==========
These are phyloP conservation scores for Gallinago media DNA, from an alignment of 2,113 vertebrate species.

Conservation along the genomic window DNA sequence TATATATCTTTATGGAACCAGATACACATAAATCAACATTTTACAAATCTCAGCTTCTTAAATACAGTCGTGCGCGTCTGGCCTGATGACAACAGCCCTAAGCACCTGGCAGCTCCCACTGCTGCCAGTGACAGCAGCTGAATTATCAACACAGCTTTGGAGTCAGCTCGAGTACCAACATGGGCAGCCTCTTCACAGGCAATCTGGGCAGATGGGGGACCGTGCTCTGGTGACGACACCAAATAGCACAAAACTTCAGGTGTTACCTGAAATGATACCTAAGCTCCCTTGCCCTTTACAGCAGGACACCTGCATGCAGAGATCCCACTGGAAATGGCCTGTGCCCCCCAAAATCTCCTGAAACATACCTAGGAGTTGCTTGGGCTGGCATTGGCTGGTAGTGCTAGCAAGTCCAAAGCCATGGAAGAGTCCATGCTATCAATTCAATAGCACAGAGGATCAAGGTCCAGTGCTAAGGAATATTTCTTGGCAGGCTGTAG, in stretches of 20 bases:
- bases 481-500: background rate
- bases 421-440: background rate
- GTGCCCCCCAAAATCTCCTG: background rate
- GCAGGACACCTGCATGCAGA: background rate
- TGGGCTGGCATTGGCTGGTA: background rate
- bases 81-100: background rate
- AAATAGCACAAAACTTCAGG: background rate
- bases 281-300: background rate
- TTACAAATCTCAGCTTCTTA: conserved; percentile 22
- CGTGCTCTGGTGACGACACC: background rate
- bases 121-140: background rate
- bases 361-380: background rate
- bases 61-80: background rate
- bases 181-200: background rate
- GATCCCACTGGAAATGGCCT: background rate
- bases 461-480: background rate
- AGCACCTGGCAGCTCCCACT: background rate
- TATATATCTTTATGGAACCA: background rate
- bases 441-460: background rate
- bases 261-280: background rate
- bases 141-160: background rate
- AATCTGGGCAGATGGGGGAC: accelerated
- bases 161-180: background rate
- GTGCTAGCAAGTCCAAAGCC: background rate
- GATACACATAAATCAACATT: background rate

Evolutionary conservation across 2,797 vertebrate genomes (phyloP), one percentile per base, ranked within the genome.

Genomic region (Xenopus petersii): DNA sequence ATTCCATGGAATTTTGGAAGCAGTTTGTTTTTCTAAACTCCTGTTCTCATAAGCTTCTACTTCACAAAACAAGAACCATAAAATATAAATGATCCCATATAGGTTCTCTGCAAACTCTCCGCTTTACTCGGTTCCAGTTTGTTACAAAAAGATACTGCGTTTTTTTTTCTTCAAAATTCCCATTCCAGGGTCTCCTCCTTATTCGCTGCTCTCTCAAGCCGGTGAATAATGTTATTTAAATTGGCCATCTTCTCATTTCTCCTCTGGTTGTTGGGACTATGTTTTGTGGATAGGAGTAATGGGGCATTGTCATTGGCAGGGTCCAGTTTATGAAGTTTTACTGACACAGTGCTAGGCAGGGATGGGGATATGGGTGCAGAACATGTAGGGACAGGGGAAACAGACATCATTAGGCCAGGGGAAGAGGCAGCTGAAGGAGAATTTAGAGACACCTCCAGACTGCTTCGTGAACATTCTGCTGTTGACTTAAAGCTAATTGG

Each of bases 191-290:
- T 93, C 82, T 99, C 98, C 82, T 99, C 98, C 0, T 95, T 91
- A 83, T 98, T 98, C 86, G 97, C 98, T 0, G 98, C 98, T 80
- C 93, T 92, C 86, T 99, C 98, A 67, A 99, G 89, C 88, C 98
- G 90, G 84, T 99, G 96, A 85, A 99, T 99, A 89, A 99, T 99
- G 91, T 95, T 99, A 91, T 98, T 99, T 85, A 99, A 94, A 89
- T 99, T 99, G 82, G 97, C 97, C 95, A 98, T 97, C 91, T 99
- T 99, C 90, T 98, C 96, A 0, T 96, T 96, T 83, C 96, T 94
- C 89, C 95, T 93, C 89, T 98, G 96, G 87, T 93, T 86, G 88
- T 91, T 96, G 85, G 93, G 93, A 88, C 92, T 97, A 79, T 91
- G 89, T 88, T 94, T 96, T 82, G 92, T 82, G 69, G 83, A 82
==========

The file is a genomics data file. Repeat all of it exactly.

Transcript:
These are phyloP conservation scores for Gallinago media DNA, from an alignment of 2,113 vertebrate species.

Conservation along the genomic window DNA sequence TATATATCTTTATGGAACCAGATACACATAAATCAACATTTTACAAATCTCAGCTTCTTAAATACAGTCGTGCGCGTCTGGCCTGATGACAACAGCCCTAAGCACCTGGCAGCTCCCACTGCTGCCAGTGACAGCAGCTGAATTATCAACACAGCTTTGGAGTCAGCTCGAGTACCAACATGGGCAGCCTCTTCACAGGCAATCTGGGCAGATGGGGGACCGTGCTCTGGTGACGACACCAAATAGCACAAAACTTCAGGTGTTACCTGAAATGATACCTAAGCTCCCTTGCCCTTTACAGCAGGACACCTGCATGCAGAGATCCCACTGGAAATGGCCTGTGCCCCCCAAAATCTCCTGAAACATACCTAGGAGTTGCTTGGGCTGGCATTGGCTGGTAGTGCTAGCAAGTCCAAAGCCATGGAAGAGTCCATGCTATCAATTCAATAGCACAGAGGATCAAGGTCCAGTGCTAAGGAATATTTCTTGGCAGGCTGTAG, in stretches of 20 bases:
- bases 481-500: background rate
- bases 421-440: background rate
- GTGCCCCCCAAAATCTCCTG: background rate
- GCAGGACACCTGCATGCAGA: background rate
- TGGGCTGGCATTGGCTGGTA: background rate
- bases 81-100: background rate
- AAATAGCACAAAACTTCAGG: background rate
- bases 281-300: background rate
- TTACAAATCTCAGCTTCTTA: conserved; percentile 22
- CGTGCTCTGGTGACGACACC: background rate
- bases 121-140: background rate
- bases 361-380: background rate
- bases 61-80: background rate
- bases 181-200: background rate
- GATCCCACTGGAAATGGCCT: background rate
- bases 461-480: background rate
- AGCACCTGGCAGCTCCCACT: background rate
- TATATATCTTTATGGAACCA: background rate
- bases 441-460: background rate
- bases 261-280: background rate
- bases 141-160: background rate
- AATCTGGGCAGATGGGGGAC: accelerated
- bases 161-180: background rate
- GTGCTAGCAAGTCCAAAGCC: background rate
- GATACACATAAATCAACATT: background rate

Evolutionary conservation across 2,797 vertebrate genomes (phyloP), one percentile per base, ranked within the genome.

Genomic region (Xenopus petersii): DNA sequence ATTCCATGGAATTTTGGAAGCAGTTTGTTTTTCTAAACTCCTGTTCTCATAAGCTTCTACTTCACAAAACAAGAACCATAAAATATAAATGATCCCATATAGGTTCTCTGCAAACTCTCCGCTTTACTCGGTTCCAGTTTGTTACAAAAAGATACTGCGTTTTTTTTTCTTCAAAATTCCCATTCCAGGGTCTCCTCCTTATTCGCTGCTCTCTCAAGCCGGTGAATAATGTTATTTAAATTGGCCATCTTCTCATTTCTCCTCTGGTTGTTGGGACTATGTTTTGTGGATAGGAGTAATGGGGCATTGTCATTGGCAGGGTCCAGTTTATGAAGTTTTACTGACACAGTGCTAGGCAGGGATGGGGATATGGGTGCAGAACATGTAGGGACAGGGGAAACAGACATCATTAGGCCAGGGGAAGAGGCAGCTGAAGGAGAATTTAGAGACACCTCCAGACTGCTTCGTGAACATTCTGCTGTTGACTTAAAGCTAATTGG

Each of bases 191-290:
- T 93, C 82, T 99, C 98, C 82, T 99, C 98, C 0, T 95, T 91
- A 83, T 98, T 98, C 86, G 97, C 98, T 0, G 98, C 98, T 80
- C 93, T 92, C 86, T 99, C 98, A 67, A 99, G 89, C 88, C 98
- G 90, G 84, T 99, G 96, A 85, A 99, T 99, A 89, A 99, T 99
- G 91, T 95, T 99, A 91, T 98, T 99, T 85, A 99, A 94, A 89
- T 99, T 99, G 82, G 97, C 97, C 95, A 98, T 97, C 91, T 99
- T 99, C 90, T 98, C 96, A 0, T 96, T 96, T 83, C 96, T 94
- C 89, C 95, T 93, C 89, T 98, G 96, G 87, T 93, T 86, G 88
- T 91, T 96, G 85, G 93, G 93, A 88, C 92, T 97, A 79, T 91
- G 89, T 88, T 94, T 96, T 82, G 92, T 82, G 69, G 83, A 82